He said, “Dear wife, we can give him his life again, but it will cost us our two little sons, whom we must sacrifice.”
The Queen turned pale and her heart was full of terror. She said, “We owe it to him, for his great fidelity.”
The King rejoiced that she thought as he had thought. He opened the cupboard and brought forth Faithful John and the children. “God be praised, he is delivered, and we have our little sons again also.”
He told her how everything had occurred. They dwelt together in much happiness until their death.
Tips for Telling
- This is a full blooded fairy tale. It contains a lot of strong scenes (death, abduction, breast biting, killing horses and young children). Originally fairy tales were stories told to adults. Be mindful of your audience, this is not a story for young children.
- This tale is full of feelings. It might be helpful to read or go through it in your mind while imagining being one of the characters. How do the feelings of Faithful John change and develop during the story? The feelings of the King?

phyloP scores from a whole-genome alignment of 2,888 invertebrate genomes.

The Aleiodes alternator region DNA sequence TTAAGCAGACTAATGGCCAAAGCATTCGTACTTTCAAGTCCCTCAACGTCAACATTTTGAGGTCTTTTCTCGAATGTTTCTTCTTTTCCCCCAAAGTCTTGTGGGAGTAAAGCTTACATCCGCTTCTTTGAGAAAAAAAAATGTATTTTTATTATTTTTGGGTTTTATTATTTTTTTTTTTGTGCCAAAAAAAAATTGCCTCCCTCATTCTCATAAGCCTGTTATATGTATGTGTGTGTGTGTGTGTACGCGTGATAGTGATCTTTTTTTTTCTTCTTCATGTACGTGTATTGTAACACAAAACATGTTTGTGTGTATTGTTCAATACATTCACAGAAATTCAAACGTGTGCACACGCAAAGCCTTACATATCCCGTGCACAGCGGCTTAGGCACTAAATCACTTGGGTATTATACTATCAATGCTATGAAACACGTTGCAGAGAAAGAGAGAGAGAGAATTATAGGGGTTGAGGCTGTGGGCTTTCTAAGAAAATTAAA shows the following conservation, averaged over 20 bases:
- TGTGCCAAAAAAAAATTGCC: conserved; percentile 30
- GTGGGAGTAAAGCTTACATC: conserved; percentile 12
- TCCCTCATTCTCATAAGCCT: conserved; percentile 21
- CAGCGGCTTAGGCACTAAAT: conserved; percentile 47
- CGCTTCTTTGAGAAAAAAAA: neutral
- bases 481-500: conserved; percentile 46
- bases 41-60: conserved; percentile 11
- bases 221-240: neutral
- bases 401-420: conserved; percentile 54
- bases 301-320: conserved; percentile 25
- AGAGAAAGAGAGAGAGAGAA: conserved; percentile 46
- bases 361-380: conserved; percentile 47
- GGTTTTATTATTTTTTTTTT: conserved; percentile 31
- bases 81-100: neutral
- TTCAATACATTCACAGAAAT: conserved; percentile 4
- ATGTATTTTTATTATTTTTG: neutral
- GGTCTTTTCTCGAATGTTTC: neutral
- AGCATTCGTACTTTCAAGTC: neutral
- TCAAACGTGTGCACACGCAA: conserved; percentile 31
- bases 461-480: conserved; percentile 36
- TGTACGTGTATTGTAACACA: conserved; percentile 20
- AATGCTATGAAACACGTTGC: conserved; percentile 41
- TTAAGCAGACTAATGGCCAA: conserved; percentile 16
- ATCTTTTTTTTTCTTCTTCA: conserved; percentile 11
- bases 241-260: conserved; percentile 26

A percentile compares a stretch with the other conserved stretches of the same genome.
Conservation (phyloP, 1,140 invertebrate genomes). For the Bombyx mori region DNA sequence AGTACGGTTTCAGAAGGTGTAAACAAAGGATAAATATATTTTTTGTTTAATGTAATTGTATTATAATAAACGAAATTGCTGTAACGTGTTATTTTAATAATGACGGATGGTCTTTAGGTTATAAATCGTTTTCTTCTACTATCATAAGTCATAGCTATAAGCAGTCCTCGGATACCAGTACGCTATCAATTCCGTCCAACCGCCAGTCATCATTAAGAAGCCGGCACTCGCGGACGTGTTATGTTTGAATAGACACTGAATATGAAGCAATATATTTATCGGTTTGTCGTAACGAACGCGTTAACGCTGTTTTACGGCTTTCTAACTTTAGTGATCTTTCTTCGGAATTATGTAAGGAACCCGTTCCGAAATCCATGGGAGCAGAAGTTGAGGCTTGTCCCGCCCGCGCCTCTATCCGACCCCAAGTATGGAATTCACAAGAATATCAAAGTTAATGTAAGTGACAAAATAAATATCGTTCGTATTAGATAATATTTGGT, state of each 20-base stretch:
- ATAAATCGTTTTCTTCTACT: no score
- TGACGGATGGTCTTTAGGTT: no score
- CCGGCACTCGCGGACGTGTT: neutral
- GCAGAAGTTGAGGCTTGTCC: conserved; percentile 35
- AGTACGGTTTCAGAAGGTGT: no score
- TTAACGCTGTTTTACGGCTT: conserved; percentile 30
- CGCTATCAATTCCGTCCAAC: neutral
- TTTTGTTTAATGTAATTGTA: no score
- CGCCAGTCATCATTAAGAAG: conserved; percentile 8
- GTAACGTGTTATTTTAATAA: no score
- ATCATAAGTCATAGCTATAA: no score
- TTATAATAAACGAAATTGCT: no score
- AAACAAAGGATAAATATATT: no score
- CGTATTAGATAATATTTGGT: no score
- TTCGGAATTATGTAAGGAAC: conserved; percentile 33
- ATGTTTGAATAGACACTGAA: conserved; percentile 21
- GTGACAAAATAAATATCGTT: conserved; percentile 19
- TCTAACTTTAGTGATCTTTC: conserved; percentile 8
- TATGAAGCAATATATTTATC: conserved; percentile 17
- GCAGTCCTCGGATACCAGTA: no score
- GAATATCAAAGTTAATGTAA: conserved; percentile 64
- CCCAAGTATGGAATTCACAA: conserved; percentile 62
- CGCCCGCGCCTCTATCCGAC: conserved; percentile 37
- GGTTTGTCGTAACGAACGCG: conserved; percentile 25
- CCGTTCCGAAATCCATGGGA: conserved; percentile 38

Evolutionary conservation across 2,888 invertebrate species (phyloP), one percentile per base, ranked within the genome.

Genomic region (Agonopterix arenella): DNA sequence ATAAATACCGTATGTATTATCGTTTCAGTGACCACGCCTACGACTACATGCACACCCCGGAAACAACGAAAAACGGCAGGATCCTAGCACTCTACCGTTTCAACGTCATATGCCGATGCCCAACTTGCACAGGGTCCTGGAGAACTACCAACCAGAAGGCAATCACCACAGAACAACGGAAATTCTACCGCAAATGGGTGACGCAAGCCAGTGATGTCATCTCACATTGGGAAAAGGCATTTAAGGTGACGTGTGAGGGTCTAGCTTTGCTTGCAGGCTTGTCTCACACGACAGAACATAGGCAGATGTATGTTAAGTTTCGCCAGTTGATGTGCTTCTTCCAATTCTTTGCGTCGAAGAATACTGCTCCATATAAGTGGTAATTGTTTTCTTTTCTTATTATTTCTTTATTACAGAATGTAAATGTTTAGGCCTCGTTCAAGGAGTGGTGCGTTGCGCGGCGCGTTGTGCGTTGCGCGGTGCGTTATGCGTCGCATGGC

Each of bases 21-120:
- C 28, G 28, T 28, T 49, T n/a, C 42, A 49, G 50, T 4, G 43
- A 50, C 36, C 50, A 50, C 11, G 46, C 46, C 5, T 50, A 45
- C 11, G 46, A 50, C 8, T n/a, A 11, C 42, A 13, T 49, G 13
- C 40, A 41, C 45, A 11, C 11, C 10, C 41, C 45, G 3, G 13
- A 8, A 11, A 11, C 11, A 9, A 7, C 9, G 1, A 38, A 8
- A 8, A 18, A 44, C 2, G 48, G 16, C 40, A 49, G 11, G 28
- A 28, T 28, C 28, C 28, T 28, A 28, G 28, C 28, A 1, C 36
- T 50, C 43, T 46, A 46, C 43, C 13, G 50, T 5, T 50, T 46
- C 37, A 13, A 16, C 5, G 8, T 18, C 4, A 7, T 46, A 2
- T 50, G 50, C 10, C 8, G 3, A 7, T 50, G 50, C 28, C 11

- Take the time for mourning and pain after Faithful John turns into a stone statue. Your listeners need to feel the loss of this Faithful John. Don’t go to quickly to the ending.
All Questions Answered
It was written down by the Brothers Grimm. Their source was the German storyteller Dorothea Viehmann. It is the 6th story in their book ‘Grimm’s Fairy Tales’.
The Brothers Grimm collected this story and wrote this complete version down in 1819 in their book ‘Grimm’s Fairy Tales’. This story is not in the first edition (1812). It was told long before it was written down.
This fairy tale is about being a faithful or trusty person. To be truly faithful means sacrificing yourself for the other. Even when that costs you everything, in the end it will be worth it.
Faithful John is also known as “Trusty John”, “Faithful Johannes” and “John the True”.